“Butterfingers are my life.”
Our middle daughter, the child who teachers often described as an old soul in elementary school and who in young adulthood still has a somewhat tenuous relationship with smiling, made this statement one Halloween. My husband overheard her talking with a friend while he trailed them as they trick-or-treated on our street.
After he told me about Robin’s profound love of Butterfingers, we both laughed out loud. Our women-children (six, eight, and ten at the time) were sorting and counting their candy haul at the kitchen table. Our oldest daughter Sam, who is allergic to peanuts (and a long list of other foods that thankfully are not handed out by strangers on Halloween), had dutifully separated out her Reese’s Cups, peanut M&Ms, Snickers, and of course, Butterfingers.
Next came the haggling.
Just how many Twix, Kit Kat, and Nestle’s Crunch candy bars would Robin be willing to part with for Sam’s Butterfingers anyway? Would Lindsey, the youngest and most gullible, end up with all the Laffy Taffy, Skittles, and pretzel packs this year? Would Sam ever figure out that her mother was really the one eating all of the peanut M&Ms? Not just hers, mind you, but everyone’s?
For fourteen years running, we had hosted a huge party in celebration of Halloween. It started as a small gathering with another couple to carve pumpkins. A new house and three kids later, the Halloween party had a guest list that included most of the neighbors, family friends, work friends, the kids friends’ families, favorite teachers, and a few parish priests. We had three kinds of chili, crafts for the kids, jewelry making with Halloween beads, and face painting. We mailed an invitation that declared the party wasn’t over until the “last gourd was gored.”
During this time, we amassed enough pumpkin-carving paraphernalia – scrapers, pokers, scoops, and knives – for the entire West End. We were buying close to fifty pumpkins a year (Walmart had the best deal back then). Each year, specially designated celebrity judges awarded prizes for different categories like most original, spookiest, and cleanest pumpkin (because real pumpkin artists know you have to scrape away the inside of the pumpkin’s wall to make it easier to carve). When stencils were the rage, we gave out a booby prize for best use of stencil (sorry, we had little or no respect for anyone who went this route).
In August 2009, my dad – who had once proudly served as a celebrity judge – died suddenly. By early October, the threat of H1N1 flu had begun to over-shadow the fall festivities. Then Robin got sick with the flu. We canceled the party and never looked back.
The next year, Halloween became an easier holiday because we got out of the way. Most holidays contain some level of ritual and varying degrees of stress, but we learned that Halloween doesn’t have to be stressful or expensive. We created new rituals and paid more attention to our kids and their enjoyment of the day.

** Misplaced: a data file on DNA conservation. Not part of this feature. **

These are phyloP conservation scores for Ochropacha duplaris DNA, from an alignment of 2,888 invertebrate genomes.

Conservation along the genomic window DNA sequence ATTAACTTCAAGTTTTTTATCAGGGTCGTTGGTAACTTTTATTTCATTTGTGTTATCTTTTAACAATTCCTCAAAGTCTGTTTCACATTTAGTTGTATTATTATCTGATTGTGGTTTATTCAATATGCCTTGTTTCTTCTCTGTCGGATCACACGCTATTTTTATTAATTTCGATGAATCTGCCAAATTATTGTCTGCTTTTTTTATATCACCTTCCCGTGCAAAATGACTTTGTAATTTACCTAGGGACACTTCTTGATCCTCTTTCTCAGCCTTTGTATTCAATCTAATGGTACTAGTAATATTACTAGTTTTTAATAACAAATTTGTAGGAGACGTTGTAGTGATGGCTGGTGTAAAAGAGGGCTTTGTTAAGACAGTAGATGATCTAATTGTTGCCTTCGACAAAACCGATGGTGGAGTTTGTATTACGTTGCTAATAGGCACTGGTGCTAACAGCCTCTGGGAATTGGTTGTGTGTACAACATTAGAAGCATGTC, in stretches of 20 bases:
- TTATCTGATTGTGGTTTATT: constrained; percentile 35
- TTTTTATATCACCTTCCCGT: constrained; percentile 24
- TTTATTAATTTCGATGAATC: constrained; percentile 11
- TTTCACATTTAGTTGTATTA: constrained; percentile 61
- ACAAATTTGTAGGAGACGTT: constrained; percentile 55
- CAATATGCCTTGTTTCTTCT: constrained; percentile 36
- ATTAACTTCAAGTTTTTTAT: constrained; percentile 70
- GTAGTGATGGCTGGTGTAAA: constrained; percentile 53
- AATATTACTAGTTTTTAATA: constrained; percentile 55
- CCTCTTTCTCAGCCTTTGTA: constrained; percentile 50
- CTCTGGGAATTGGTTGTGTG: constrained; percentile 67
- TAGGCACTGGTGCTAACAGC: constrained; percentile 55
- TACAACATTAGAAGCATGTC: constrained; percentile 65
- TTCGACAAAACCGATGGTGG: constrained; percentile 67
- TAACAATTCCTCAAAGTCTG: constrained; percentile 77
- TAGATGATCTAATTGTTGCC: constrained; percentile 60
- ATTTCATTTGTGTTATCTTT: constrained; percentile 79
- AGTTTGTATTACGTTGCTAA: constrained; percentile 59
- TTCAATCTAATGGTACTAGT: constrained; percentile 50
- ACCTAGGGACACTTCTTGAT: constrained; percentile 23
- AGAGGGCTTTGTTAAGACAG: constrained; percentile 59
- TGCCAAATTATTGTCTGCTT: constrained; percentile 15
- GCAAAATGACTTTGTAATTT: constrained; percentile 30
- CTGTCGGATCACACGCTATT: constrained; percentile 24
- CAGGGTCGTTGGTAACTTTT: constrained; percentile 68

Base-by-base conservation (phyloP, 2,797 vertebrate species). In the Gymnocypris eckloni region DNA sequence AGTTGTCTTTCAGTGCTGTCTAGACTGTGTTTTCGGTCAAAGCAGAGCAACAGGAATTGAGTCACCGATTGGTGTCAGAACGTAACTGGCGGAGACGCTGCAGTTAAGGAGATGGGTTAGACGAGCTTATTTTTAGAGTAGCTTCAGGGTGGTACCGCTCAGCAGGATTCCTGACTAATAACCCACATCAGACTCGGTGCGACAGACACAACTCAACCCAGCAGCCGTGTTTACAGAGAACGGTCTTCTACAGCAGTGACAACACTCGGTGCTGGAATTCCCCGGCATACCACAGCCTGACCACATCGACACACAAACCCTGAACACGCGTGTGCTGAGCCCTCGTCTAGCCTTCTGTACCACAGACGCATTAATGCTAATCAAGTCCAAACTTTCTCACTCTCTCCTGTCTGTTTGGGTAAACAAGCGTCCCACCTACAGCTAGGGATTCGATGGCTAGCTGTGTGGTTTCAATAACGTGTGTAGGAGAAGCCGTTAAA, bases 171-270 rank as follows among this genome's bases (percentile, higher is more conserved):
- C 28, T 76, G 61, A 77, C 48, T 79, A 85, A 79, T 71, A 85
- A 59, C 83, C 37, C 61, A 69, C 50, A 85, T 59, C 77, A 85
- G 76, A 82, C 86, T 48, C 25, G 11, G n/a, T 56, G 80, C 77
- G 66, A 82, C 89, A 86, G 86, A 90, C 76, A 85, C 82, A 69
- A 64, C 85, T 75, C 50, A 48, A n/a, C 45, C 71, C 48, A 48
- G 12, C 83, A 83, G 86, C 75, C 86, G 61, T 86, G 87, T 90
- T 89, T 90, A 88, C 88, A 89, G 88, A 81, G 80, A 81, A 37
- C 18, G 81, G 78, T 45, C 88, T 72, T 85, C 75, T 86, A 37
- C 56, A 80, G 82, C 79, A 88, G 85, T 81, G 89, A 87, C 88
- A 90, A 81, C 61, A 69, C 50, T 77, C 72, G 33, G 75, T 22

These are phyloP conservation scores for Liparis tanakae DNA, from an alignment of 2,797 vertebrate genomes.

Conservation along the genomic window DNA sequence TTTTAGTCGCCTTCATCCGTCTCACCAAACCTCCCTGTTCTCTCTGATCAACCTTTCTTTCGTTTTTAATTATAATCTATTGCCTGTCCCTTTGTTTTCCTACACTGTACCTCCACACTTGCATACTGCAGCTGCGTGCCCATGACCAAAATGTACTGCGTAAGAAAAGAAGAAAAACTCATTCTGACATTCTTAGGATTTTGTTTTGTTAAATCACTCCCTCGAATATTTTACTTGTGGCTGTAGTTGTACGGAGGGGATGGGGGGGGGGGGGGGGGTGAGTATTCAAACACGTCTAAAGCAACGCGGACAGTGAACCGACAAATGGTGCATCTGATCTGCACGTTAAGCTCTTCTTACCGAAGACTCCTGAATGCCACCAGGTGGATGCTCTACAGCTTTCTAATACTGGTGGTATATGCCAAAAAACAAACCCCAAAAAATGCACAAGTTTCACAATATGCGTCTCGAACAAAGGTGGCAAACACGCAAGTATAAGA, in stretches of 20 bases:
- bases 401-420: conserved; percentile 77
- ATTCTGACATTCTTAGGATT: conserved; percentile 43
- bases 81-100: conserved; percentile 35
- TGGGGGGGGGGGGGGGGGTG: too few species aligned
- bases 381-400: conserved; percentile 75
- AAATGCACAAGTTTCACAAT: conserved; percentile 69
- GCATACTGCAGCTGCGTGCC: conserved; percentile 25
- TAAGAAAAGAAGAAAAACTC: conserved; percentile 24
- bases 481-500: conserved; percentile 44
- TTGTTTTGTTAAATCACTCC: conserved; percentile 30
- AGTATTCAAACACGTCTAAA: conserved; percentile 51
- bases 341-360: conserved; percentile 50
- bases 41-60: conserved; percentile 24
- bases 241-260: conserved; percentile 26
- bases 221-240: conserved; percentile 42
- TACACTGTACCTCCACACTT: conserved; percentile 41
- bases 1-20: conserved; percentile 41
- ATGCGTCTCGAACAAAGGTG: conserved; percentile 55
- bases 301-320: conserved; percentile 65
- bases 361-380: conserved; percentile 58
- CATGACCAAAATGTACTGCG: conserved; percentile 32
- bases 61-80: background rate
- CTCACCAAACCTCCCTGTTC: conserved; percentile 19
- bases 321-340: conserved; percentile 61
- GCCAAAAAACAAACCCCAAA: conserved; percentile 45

Kids love candy. Heck, most people love candy. It’s a mood booster! Cocoa contains theobromine, a substance that increases chemicals called endorphins and produces a feeling of general well-being. I’d go so far as to say that kids need candy. And they need to know it’s okay to eat it. Maybe not every day, but definitely occasionally, and Halloween is the time to let loose a bit and let your kids have candy.
More than candy, kids need to use their imaginations. They need to feel comfortable, loved, and accepted when they want to dress up like monsters, superheroes, zombie doctors, killer butterflies, robots, firefighters, clowns, and hippies. They need to feel smart and validated for designing their own costumes and working with a handful of friends to parade around the neighborhood or attend a party dressed as the four seasons or characters from the musical Newsies.
One of the best things about Halloween is it’s only one day. If you have kids, trick-or-treating is also a great way to get outside on a fall night and maybe meet a few neighbors. If you don’t have kids, put a pumpkin on your porch and give out full-size candy bars to everyone. Yes, even the boy who’s a head taller than you. It doesn’t matter how old you think he might be. This kind of social connection – especially as the pandemic continues – will help you feel happier and healthier. And you’ll be a star on your street for one night.
Last year, we built a candy chute for the front porch to safely deliver Halloween treats to kids (and when I say we, I mean my husband). We were the house with the candy chute. For us and for a lot of people, it was a chance at a Halloween reset to create new rituals and find other ways to make a spooky and kooky holiday even more fun.
This year, Halloween will probably look different again and perhaps that’s not a bad thing. Ultimately, the playfulness and creativity of Halloween can help prepare families for things that are genuinely scary, like talking to relatives about religion, politics, or climate change over Thanksgiving dinner.